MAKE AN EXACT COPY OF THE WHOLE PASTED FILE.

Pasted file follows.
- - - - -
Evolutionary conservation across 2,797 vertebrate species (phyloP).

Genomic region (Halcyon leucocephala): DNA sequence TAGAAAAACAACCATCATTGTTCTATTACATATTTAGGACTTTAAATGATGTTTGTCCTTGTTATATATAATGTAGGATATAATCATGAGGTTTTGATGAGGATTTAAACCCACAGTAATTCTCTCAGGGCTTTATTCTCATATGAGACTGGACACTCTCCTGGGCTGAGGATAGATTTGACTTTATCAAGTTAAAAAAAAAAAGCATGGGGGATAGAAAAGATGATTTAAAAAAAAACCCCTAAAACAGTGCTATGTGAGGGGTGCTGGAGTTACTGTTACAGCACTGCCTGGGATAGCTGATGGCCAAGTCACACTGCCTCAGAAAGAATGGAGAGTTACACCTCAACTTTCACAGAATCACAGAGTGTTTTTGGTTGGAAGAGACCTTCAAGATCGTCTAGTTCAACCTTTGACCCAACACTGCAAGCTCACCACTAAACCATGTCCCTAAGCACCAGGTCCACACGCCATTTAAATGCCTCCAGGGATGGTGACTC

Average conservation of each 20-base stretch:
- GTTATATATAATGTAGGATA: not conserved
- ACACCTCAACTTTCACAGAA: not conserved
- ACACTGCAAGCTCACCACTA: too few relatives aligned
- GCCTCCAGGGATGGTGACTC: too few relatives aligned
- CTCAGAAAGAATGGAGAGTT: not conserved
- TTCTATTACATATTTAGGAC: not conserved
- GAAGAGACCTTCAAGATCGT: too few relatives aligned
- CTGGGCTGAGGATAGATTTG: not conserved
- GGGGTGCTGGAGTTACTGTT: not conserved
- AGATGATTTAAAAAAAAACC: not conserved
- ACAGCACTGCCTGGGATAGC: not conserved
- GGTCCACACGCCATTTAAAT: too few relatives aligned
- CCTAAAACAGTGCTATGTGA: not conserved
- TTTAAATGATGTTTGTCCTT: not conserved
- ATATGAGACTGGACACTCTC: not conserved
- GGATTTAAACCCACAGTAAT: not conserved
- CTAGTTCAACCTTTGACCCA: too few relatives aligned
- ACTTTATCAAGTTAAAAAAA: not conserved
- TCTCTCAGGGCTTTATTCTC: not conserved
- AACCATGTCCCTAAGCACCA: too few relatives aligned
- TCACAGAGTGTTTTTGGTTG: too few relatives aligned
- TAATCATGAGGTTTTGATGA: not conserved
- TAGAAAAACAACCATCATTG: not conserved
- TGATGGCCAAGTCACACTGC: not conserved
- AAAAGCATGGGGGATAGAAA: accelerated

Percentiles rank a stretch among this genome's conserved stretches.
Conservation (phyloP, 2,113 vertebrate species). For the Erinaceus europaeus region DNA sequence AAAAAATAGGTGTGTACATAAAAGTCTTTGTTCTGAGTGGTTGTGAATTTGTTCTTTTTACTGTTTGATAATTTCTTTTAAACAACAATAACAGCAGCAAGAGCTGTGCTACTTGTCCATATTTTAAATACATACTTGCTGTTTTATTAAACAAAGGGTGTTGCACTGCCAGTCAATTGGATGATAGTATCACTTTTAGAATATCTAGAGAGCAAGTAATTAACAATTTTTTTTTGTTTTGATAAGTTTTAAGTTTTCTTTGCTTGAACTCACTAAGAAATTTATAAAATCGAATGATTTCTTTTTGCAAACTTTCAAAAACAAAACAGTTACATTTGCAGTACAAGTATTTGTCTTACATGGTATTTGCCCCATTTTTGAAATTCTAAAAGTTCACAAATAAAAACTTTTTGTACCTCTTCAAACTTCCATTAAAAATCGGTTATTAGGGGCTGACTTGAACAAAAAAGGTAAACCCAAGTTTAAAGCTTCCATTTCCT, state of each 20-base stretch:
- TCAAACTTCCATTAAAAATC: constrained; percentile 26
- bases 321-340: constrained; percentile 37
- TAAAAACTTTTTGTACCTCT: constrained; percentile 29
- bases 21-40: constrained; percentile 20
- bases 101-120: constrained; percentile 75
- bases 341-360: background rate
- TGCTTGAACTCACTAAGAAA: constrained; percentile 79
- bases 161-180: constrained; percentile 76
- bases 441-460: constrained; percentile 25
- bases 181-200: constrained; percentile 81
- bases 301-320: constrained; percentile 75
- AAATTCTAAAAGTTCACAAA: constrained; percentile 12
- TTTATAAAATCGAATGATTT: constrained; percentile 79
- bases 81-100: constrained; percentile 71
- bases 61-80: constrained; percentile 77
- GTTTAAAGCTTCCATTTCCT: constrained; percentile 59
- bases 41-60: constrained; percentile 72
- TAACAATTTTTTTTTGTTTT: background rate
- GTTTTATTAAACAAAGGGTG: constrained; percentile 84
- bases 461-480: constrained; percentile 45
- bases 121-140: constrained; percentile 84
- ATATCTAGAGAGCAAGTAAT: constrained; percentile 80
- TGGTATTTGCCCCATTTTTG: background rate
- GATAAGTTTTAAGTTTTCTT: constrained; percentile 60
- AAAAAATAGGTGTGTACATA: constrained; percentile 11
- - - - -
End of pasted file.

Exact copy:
Evolutionary conservation across 2,797 vertebrate species (phyloP).

Genomic region (Halcyon leucocephala): DNA sequence TAGAAAAACAACCATCATTGTTCTATTACATATTTAGGACTTTAAATGATGTTTGTCCTTGTTATATATAATGTAGGATATAATCATGAGGTTTTGATGAGGATTTAAACCCACAGTAATTCTCTCAGGGCTTTATTCTCATATGAGACTGGACACTCTCCTGGGCTGAGGATAGATTTGACTTTATCAAGTTAAAAAAAAAAAGCATGGGGGATAGAAAAGATGATTTAAAAAAAAACCCCTAAAACAGTGCTATGTGAGGGGTGCTGGAGTTACTGTTACAGCACTGCCTGGGATAGCTGATGGCCAAGTCACACTGCCTCAGAAAGAATGGAGAGTTACACCTCAACTTTCACAGAATCACAGAGTGTTTTTGGTTGGAAGAGACCTTCAAGATCGTCTAGTTCAACCTTTGACCCAACACTGCAAGCTCACCACTAAACCATGTCCCTAAGCACCAGGTCCACACGCCATTTAAATGCCTCCAGGGATGGTGACTC

Average conservation of each 20-base stretch:
- GTTATATATAATGTAGGATA: not conserved
- ACACCTCAACTTTCACAGAA: not conserved
- ACACTGCAAGCTCACCACTA: too few relatives aligned
- GCCTCCAGGGATGGTGACTC: too few relatives aligned
- CTCAGAAAGAATGGAGAGTT: not conserved
- TTCTATTACATATTTAGGAC: not conserved
- GAAGAGACCTTCAAGATCGT: too few relatives aligned
- CTGGGCTGAGGATAGATTTG: not conserved
- GGGGTGCTGGAGTTACTGTT: not conserved
- AGATGATTTAAAAAAAAACC: not conserved
- ACAGCACTGCCTGGGATAGC: not conserved
- GGTCCACACGCCATTTAAAT: too few relatives aligned
- CCTAAAACAGTGCTATGTGA: not conserved
- TTTAAATGATGTTTGTCCTT: not conserved
- ATATGAGACTGGACACTCTC: not conserved
- GGATTTAAACCCACAGTAAT: not conserved
- CTAGTTCAACCTTTGACCCA: too few relatives aligned
- ACTTTATCAAGTTAAAAAAA: not conserved
- TCTCTCAGGGCTTTATTCTC: not conserved
- AACCATGTCCCTAAGCACCA: too few relatives aligned
- TCACAGAGTGTTTTTGGTTG: too few relatives aligned
- TAATCATGAGGTTTTGATGA: not conserved
- TAGAAAAACAACCATCATTG: not conserved
- TGATGGCCAAGTCACACTGC: not conserved
- AAAAGCATGGGGGATAGAAA: accelerated

Percentiles rank a stretch among this genome's conserved stretches.
Conservation (phyloP, 2,113 vertebrate species). For the Erinaceus europaeus region DNA sequence AAAAAATAGGTGTGTACATAAAAGTCTTTGTTCTGAGTGGTTGTGAATTTGTTCTTTTTACTGTTTGATAATTTCTTTTAAACAACAATAACAGCAGCAAGAGCTGTGCTACTTGTCCATATTTTAAATACATACTTGCTGTTTTATTAAACAAAGGGTGTTGCACTGCCAGTCAATTGGATGATAGTATCACTTTTAGAATATCTAGAGAGCAAGTAATTAACAATTTTTTTTTGTTTTGATAAGTTTTAAGTTTTCTTTGCTTGAACTCACTAAGAAATTTATAAAATCGAATGATTTCTTTTTGCAAACTTTCAAAAACAAAACAGTTACATTTGCAGTACAAGTATTTGTCTTACATGGTATTTGCCCCATTTTTGAAATTCTAAAAGTTCACAAATAAAAACTTTTTGTACCTCTTCAAACTTCCATTAAAAATCGGTTATTAGGGGCTGACTTGAACAAAAAAGGTAAACCCAAGTTTAAAGCTTCCATTTCCT, state of each 20-base stretch:
- TCAAACTTCCATTAAAAATC: constrained; percentile 26
- bases 321-340: constrained; percentile 37
- TAAAAACTTTTTGTACCTCT: constrained; percentile 29
- bases 21-40: constrained; percentile 20
- bases 101-120: constrained; percentile 75
- bases 341-360: background rate
- TGCTTGAACTCACTAAGAAA: constrained; percentile 79
- bases 161-180: constrained; percentile 76
- bases 441-460: constrained; percentile 25
- bases 181-200: constrained; percentile 81
- bases 301-320: constrained; percentile 75
- AAATTCTAAAAGTTCACAAA: constrained; percentile 12
- TTTATAAAATCGAATGATTT: constrained; percentile 79
- bases 81-100: constrained; percentile 71
- bases 61-80: constrained; percentile 77
- GTTTAAAGCTTCCATTTCCT: constrained; percentile 59
- bases 41-60: constrained; percentile 72
- TAACAATTTTTTTTTGTTTT: background rate
- GTTTTATTAAACAAAGGGTG: constrained; percentile 84
- bases 461-480: constrained; percentile 45
- bases 121-140: constrained; percentile 84
- ATATCTAGAGAGCAAGTAAT: constrained; percentile 80
- TGGTATTTGCCCCATTTTTG: background rate
- GATAAGTTTTAAGTTTTCTT: constrained; percentile 60
- AAAAAATAGGTGTGTACATA: constrained; percentile 11